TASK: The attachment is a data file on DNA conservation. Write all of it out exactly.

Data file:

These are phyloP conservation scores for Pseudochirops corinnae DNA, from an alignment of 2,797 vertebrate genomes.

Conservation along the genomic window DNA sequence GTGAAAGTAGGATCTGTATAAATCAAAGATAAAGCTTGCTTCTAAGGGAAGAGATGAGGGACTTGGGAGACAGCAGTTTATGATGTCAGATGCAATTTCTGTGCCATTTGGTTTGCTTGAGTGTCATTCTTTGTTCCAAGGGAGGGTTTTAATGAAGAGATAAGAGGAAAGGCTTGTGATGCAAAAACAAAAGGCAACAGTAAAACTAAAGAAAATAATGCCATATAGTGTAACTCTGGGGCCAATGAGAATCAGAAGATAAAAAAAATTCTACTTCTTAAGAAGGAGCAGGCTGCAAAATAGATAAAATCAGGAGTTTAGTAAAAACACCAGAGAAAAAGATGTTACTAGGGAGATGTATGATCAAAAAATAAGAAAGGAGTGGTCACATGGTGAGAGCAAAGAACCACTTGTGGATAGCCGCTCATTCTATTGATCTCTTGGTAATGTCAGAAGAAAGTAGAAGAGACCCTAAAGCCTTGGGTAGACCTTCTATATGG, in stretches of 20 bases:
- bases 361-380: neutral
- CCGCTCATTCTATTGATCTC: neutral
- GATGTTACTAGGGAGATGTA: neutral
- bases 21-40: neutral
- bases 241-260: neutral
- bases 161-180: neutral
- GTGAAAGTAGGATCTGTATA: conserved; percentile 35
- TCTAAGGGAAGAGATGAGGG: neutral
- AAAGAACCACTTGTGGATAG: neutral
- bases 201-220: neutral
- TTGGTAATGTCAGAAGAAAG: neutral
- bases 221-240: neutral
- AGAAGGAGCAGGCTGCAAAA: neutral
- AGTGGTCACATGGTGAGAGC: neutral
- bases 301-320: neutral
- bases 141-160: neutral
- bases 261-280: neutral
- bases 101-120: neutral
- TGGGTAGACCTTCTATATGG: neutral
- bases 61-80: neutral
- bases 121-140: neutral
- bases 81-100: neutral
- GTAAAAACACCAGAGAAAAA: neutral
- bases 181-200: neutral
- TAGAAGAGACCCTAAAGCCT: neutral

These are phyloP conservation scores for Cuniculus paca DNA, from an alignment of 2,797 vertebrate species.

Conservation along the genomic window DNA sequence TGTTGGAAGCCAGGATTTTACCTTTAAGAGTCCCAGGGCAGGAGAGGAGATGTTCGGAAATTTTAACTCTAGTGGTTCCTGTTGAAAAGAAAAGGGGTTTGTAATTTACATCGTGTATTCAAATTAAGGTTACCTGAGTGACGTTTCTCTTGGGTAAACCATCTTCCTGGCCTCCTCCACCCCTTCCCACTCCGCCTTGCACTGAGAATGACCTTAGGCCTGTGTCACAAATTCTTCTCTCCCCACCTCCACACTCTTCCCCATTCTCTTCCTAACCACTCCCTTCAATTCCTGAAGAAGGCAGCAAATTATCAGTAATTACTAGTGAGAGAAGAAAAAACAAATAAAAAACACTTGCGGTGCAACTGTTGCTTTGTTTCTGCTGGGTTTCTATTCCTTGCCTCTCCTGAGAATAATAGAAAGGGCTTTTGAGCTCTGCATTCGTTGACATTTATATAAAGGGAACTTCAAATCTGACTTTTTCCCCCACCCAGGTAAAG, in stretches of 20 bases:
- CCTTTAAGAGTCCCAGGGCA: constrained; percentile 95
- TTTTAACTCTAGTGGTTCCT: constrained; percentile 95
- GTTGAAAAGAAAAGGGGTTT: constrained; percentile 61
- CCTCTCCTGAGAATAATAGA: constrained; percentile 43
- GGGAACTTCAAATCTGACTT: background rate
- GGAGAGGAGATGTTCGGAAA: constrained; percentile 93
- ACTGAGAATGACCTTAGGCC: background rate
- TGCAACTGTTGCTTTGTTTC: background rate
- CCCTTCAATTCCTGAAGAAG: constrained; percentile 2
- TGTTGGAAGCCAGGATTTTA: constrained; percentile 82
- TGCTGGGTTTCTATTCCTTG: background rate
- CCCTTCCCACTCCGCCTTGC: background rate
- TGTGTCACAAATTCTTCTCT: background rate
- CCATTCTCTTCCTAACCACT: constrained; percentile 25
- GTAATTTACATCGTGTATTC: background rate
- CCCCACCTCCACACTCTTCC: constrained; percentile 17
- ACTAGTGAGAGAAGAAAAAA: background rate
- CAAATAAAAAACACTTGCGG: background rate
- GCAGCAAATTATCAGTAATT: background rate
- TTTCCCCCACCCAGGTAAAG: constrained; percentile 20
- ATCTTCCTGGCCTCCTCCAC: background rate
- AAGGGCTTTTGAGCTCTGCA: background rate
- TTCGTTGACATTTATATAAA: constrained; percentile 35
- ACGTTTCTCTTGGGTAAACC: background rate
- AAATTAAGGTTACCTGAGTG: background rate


These are phyloP conservation scores for Pseudochirops corinnae DNA, from an alignment of 2,797 vertebrate genomes.

Conservation along the genomic window DNA sequence GTGAAAGTAGGATCTGTATAAATCAAAGATAAAGCTTGCTTCTAAGGGAAGAGATGAGGGACTTGGGAGACAGCAGTTTATGATGTCAGATGCAATTTCTGTGCCATTTGGTTTGCTTGAGTGTCATTCTTTGTTCCAAGGGAGGGTTTTAATGAAGAGATAAGAGGAAAGGCTTGTGATGCAAAAACAAAAGGCAACAGTAAAACTAAAGAAAATAATGCCATATAGTGTAACTCTGGGGCCAATGAGAATCAGAAGATAAAAAAAATTCTACTTCTTAAGAAGGAGCAGGCTGCAAAATAGATAAAATCAGGAGTTTAGTAAAAACACCAGAGAAAAAGATGTTACTAGGGAGATGTATGATCAAAAAATAAGAAAGGAGTGGTCACATGGTGAGAGCAAAGAACCACTTGTGGATAGCCGCTCATTCTATTGATCTCTTGGTAATGTCAGAAGAAAGTAGAAGAGACCCTAAAGCCTTGGGTAGACCTTCTATATGG, in stretches of 20 bases:
- bases 361-380: neutral
- CCGCTCATTCTATTGATCTC: neutral
- GATGTTACTAGGGAGATGTA: neutral
- bases 21-40: neutral
- bases 241-260: neutral
- bases 161-180: neutral
- GTGAAAGTAGGATCTGTATA: conserved; percentile 35
- TCTAAGGGAAGAGATGAGGG: neutral
- AAAGAACCACTTGTGGATAG: neutral
- bases 201-220: neutral
- TTGGTAATGTCAGAAGAAAG: neutral
- bases 221-240: neutral
- AGAAGGAGCAGGCTGCAAAA: neutral
- AGTGGTCACATGGTGAGAGC: neutral
- bases 301-320: neutral
- bases 141-160: neutral
- bases 261-280: neutral
- bases 101-120: neutral
- TGGGTAGACCTTCTATATGG: neutral
- bases 61-80: neutral
- bases 121-140: neutral
- bases 81-100: neutral
- GTAAAAACACCAGAGAAAAA: neutral
- bases 181-200: neutral
- TAGAAGAGACCCTAAAGCCT: neutral

These are phyloP conservation scores for Cuniculus paca DNA, from an alignment of 2,797 vertebrate species.

Conservation along the genomic window DNA sequence TGTTGGAAGCCAGGATTTTACCTTTAAGAGTCCCAGGGCAGGAGAGGAGATGTTCGGAAATTTTAACTCTAGTGGTTCCTGTTGAAAAGAAAAGGGGTTTGTAATTTACATCGTGTATTCAAATTAAGGTTACCTGAGTGACGTTTCTCTTGGGTAAACCATCTTCCTGGCCTCCTCCACCCCTTCCCACTCCGCCTTGCACTGAGAATGACCTTAGGCCTGTGTCACAAATTCTTCTCTCCCCACCTCCACACTCTTCCCCATTCTCTTCCTAACCACTCCCTTCAATTCCTGAAGAAGGCAGCAAATTATCAGTAATTACTAGTGAGAGAAGAAAAAACAAATAAAAAACACTTGCGGTGCAACTGTTGCTTTGTTTCTGCTGGGTTTCTATTCCTTGCCTCTCCTGAGAATAATAGAAAGGGCTTTTGAGCTCTGCATTCGTTGACATTTATATAAAGGGAACTTCAAATCTGACTTTTTCCCCCACCCAGGTAAAG, in stretches of 20 bases:
- CCTTTAAGAGTCCCAGGGCA: constrained; percentile 95
- TTTTAACTCTAGTGGTTCCT: constrained; percentile 95
- GTTGAAAAGAAAAGGGGTTT: constrained; percentile 61
- CCTCTCCTGAGAATAATAGA: constrained; percentile 43
- GGGAACTTCAAATCTGACTT: background rate
- GGAGAGGAGATGTTCGGAAA: constrained; percentile 93
- ACTGAGAATGACCTTAGGCC: background rate
- TGCAACTGTTGCTTTGTTTC: background rate
- CCCTTCAATTCCTGAAGAAG: constrained; percentile 2
- TGTTGGAAGCCAGGATTTTA: constrained; percentile 82
- TGCTGGGTTTCTATTCCTTG: background rate
- CCCTTCCCACTCCGCCTTGC: background rate
- TGTGTCACAAATTCTTCTCT: background rate
- CCATTCTCTTCCTAACCACT: constrained; percentile 25
- GTAATTTACATCGTGTATTC: background rate
- CCCCACCTCCACACTCTTCC: constrained; percentile 17
- ACTAGTGAGAGAAGAAAAAA: background rate
- CAAATAAAAAACACTTGCGG: background rate
- GCAGCAAATTATCAGTAATT: background rate
- TTTCCCCCACCCAGGTAAAG: constrained; percentile 20
- ATCTTCCTGGCCTCCTCCAC: background rate
- AAGGGCTTTTGAGCTCTGCA: background rate
- TTCGTTGACATTTATATAAA: constrained; percentile 35
- ACGTTTCTCTTGGGTAAACC: background rate
- AAATTAAGGTTACCTGAGTG: background rate